Jason S. Wrench
Jason S. Wrench (EdD, West Virginia University) is an associate professor in the Communication and Media department at the State University of New York at New Paltz. Dr. Wrench specializes in workplace learning and performance, or the intersection of instructional communication and organizational communication. His varied research interests include communibiology, computer-mediated communication, empirical research methods, humor, risk/crisis communication, and supervisor-subordinate interactions. Dr. Wrench regularly consults with individuals and organizations on workplace communication and as a professional speech coach for senior executives.
Anne Goding (MS, Eastern Washington University) is a lecturer in the Communication and Media department at the State University of New York at New Paltz. Ms. Goding specializes in the intersections of intercultural communication, storytelling, and public communication. From 1981 to 1992 Ms. Goding worked as a teacher for the Medicine Chief of the Bear Tribe Medicine Society in Spokane, Washington. Ms. Goding taught outdoor summer programs for adults, which included Native American philosophy; ceremonial etiquette in native societies; earth rituals; traditional women’s studies emphasizing Native Americans; the Sacred Pipe emphasizing Ojibwe and Paiute-Arapaho traditions; the sweat lodge ceremony and its symbolism emphasizing Ojibwe tradition; and the Vision Quest, a traditional rite of passage for contemporary people. From 1986 to 1989, Ms. Goding also worked as codirector of Bear Tribe Publishing Company.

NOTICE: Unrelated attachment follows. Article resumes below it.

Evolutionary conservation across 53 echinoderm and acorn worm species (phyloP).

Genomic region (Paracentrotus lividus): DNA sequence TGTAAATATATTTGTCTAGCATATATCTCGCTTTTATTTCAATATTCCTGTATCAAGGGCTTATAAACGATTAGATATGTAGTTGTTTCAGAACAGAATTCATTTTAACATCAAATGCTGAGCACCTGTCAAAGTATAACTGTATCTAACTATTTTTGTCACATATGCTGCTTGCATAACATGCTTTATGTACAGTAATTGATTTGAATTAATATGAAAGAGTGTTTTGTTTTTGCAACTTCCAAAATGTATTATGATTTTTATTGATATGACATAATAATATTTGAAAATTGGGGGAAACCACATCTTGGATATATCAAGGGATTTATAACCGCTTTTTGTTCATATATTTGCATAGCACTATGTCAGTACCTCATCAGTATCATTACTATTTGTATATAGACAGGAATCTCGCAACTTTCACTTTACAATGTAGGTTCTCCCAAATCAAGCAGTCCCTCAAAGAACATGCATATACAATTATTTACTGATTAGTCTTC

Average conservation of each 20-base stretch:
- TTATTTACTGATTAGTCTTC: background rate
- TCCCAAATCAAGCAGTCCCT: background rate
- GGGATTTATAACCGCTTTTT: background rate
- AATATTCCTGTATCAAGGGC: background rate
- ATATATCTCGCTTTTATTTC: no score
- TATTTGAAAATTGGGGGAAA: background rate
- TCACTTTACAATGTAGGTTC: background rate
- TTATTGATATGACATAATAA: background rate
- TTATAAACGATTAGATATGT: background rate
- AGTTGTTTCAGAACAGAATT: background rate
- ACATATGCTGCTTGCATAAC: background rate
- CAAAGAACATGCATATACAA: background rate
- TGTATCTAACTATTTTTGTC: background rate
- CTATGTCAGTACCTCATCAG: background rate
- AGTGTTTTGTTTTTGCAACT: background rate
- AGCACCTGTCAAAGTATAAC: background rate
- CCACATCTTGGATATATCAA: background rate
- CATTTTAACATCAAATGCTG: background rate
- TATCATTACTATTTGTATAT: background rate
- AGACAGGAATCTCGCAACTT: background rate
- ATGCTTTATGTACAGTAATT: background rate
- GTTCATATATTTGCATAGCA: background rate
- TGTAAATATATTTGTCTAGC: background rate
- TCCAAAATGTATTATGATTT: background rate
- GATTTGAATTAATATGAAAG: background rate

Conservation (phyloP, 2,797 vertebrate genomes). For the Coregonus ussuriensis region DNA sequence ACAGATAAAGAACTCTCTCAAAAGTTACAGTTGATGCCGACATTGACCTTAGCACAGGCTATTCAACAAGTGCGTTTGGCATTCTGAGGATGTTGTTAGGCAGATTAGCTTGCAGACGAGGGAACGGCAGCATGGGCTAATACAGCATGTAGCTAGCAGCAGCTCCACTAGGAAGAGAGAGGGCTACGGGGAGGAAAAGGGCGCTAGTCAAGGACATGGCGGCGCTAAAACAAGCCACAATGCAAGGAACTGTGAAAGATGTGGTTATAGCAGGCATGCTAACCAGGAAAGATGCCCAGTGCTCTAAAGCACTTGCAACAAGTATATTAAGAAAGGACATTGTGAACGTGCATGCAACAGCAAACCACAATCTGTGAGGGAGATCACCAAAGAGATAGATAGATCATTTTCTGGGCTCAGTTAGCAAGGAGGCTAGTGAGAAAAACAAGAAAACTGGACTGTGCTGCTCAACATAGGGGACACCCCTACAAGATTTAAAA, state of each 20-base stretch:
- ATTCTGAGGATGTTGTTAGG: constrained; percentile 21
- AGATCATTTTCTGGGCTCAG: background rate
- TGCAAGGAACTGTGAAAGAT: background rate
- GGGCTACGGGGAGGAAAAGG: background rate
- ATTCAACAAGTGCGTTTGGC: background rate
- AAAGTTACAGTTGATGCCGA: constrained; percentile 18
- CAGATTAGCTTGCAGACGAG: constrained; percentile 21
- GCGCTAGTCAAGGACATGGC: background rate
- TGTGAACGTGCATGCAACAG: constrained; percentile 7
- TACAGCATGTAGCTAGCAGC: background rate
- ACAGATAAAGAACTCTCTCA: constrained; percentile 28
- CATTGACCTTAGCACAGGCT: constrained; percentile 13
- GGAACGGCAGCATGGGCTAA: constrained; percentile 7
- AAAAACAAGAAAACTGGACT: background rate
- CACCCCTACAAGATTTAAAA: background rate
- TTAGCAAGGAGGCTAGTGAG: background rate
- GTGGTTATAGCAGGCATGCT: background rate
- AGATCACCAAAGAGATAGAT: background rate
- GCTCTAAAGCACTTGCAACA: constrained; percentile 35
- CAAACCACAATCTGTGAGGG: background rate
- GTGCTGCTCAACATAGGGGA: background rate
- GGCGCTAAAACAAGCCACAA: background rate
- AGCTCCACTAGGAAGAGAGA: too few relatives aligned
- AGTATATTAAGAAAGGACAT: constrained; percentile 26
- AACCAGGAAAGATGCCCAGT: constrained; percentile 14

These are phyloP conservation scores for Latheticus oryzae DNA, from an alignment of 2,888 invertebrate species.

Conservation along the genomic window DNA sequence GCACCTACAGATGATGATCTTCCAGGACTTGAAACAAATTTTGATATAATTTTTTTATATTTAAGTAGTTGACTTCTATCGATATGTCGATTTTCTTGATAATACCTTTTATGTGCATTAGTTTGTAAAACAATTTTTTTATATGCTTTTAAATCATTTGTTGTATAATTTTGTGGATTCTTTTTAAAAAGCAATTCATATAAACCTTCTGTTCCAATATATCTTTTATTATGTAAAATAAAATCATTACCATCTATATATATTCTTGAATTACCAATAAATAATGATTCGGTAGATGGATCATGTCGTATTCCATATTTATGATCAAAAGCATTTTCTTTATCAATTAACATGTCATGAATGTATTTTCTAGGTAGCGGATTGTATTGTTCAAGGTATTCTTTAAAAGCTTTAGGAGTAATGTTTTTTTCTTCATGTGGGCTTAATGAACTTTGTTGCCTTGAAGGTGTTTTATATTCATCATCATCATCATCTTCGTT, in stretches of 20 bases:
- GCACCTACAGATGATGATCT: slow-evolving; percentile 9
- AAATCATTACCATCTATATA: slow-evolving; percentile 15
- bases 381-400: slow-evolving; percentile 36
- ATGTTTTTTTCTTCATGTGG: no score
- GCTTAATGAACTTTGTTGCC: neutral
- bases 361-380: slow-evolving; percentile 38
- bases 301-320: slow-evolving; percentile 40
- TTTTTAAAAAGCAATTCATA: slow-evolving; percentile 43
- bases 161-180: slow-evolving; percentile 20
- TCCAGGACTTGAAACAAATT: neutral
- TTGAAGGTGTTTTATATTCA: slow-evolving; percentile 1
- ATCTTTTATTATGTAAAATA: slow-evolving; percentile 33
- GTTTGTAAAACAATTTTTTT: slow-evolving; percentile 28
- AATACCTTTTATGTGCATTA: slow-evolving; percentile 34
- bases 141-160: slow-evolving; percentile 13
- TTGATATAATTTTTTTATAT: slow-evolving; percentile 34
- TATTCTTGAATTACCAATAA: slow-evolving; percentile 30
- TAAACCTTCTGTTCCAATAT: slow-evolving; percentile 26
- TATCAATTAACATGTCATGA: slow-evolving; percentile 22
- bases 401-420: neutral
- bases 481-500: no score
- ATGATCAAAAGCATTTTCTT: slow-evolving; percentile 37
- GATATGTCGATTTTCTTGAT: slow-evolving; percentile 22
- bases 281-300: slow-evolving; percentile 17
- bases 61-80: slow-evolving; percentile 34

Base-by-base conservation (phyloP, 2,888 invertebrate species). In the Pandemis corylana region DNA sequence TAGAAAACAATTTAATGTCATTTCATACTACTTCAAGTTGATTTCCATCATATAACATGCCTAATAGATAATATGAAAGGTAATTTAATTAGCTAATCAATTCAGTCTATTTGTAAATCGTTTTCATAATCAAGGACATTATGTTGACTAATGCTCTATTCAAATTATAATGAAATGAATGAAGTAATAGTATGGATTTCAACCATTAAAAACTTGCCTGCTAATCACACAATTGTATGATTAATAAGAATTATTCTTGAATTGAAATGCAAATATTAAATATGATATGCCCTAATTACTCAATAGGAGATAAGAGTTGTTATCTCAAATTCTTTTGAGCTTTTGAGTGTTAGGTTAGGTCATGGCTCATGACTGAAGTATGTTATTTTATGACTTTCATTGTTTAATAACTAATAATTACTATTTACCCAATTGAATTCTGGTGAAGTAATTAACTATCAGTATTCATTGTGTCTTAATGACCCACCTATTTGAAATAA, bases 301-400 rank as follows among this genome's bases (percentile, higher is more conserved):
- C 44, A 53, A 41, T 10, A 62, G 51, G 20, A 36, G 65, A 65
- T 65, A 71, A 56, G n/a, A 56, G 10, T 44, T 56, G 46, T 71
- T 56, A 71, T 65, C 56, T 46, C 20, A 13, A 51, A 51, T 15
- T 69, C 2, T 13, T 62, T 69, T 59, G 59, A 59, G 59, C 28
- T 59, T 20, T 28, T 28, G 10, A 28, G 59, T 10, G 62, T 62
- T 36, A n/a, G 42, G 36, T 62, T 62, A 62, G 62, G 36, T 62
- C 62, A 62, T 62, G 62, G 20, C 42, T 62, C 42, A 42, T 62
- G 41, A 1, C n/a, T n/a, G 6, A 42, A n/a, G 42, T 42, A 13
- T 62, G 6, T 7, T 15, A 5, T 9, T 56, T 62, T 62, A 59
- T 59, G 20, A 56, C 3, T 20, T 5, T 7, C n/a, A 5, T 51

Danette Ifert Johnson
Danette Ifert Johnson is Professor of Communication Studies at Ithaca College. She previously taught at West Virginia Wesleyan College and Texas Tech University. Danette completed her undergraduate studies in history and speech communication at West Virginia Wesleyan College and earned an MA in educational psychology from West Virginia University and an MA and PhD in communication studies from Northwestern University.
Bernardo A. Attias
Bernardo Alexander Attias (PhD, University of Iowa, 1997) is department chair and professor of communication studies at California State University, Northridge, where he has taught since 1994. Dr. Attias teaches a variety of courses, including Rhetorical Theory; Classical Rhetoric; Postmodern Rhetoric; Freedom of Speech; Rhetoric of Peace and Conflict; Rhetoric of Crime and Punishment; Communication and Technology; Intercultural Communication; and Performance, Language, and Cultural Studies. His research is primarily in the areas of rhetorical studies, cultural studies, performance studies, and critical theory; he has written on media coverage of warfare, the politics of psychoanalysis, the history of sexuality, and electronic dance music culture. Dr. Attias is also a DJ and performance artist, and he brings his creative energy and interests into his scholarship and pedagogy.